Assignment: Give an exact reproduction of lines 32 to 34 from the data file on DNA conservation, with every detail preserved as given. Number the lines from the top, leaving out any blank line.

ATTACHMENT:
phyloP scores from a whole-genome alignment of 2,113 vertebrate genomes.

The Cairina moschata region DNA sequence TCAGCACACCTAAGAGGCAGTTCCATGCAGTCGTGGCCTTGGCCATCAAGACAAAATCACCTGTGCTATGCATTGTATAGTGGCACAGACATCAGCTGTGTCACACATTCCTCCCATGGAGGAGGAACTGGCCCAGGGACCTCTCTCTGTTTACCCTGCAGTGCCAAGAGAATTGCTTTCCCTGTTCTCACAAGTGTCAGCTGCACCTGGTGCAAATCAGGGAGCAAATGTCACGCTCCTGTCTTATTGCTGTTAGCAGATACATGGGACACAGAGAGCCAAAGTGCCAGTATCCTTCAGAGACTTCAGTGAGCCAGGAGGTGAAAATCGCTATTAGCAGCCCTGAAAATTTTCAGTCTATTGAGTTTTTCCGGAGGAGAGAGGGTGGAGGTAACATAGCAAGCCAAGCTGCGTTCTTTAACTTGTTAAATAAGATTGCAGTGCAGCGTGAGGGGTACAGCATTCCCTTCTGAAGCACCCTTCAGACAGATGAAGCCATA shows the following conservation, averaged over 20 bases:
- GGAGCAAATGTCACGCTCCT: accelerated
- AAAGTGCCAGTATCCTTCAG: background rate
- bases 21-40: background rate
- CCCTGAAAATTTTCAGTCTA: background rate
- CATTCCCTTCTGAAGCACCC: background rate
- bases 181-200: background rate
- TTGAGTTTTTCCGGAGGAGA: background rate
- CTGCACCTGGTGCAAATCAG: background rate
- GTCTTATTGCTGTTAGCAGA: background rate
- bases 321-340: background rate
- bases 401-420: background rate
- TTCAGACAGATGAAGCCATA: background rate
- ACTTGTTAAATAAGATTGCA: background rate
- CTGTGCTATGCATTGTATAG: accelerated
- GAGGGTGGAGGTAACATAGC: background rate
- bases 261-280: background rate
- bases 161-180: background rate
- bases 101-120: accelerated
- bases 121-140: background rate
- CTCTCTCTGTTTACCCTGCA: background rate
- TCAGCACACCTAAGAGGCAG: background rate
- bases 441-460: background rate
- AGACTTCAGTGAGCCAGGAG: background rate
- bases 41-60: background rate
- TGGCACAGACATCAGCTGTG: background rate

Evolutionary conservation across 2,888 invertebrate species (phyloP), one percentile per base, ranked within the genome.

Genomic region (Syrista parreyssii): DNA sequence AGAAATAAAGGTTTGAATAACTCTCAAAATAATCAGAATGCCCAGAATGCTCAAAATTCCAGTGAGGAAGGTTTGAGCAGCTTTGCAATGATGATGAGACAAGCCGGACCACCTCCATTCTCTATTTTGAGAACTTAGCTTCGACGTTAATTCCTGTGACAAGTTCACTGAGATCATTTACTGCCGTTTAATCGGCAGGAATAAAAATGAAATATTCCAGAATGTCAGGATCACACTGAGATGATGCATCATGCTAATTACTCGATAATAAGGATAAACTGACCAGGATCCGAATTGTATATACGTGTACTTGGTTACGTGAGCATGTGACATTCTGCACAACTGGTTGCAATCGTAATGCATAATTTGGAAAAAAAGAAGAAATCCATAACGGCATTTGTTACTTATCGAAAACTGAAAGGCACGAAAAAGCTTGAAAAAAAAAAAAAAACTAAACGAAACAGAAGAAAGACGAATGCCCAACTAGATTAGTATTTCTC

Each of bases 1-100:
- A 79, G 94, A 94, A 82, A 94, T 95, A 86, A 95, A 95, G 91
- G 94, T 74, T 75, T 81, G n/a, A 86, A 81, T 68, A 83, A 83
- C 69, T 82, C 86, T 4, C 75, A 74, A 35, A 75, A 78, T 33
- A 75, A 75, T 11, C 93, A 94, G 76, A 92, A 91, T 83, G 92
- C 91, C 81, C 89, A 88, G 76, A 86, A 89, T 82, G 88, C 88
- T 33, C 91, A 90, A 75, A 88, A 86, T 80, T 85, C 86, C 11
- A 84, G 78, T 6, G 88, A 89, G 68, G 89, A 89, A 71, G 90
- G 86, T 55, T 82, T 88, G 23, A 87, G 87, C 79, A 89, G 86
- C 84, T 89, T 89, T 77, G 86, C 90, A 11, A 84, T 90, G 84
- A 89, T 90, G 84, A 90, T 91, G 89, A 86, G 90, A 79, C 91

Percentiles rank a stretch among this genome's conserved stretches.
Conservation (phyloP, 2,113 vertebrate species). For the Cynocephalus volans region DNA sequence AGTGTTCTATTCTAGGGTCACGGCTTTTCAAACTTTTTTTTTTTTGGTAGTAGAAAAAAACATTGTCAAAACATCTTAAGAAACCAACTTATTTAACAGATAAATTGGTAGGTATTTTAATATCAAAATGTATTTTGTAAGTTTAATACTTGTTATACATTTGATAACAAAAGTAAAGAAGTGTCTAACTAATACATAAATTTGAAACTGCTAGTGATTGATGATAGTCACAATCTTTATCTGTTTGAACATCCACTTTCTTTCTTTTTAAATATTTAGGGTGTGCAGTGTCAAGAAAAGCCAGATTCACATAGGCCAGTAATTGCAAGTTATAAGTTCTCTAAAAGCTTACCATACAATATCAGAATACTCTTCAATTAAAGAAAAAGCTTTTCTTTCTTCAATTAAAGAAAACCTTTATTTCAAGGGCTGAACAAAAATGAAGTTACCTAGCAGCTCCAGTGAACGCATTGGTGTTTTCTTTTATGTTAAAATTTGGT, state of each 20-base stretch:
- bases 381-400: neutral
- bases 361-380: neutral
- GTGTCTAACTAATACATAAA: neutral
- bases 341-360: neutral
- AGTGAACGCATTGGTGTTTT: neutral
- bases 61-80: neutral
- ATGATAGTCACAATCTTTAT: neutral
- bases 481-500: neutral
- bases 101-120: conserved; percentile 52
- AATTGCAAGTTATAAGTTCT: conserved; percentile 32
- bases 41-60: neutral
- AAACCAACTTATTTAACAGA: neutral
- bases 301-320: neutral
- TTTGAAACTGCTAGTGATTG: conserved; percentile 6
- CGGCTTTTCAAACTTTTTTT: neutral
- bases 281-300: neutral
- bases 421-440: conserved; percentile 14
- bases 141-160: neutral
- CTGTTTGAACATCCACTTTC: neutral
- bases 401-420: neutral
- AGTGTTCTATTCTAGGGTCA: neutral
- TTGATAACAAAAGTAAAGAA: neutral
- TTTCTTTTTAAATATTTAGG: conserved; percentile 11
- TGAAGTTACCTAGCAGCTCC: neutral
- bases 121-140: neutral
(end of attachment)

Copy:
- G 94, T 74, T 75, T 81, G n/a, A 86, A 81, T 68, A 83, A 83
- C 69, T 82, C 86, T 4, C 75, A 74, A 35, A 75, A 78, T 33
- A 75, A 75, T 11, C 93, A 94, G 76, A 92, A 91, T 83, G 92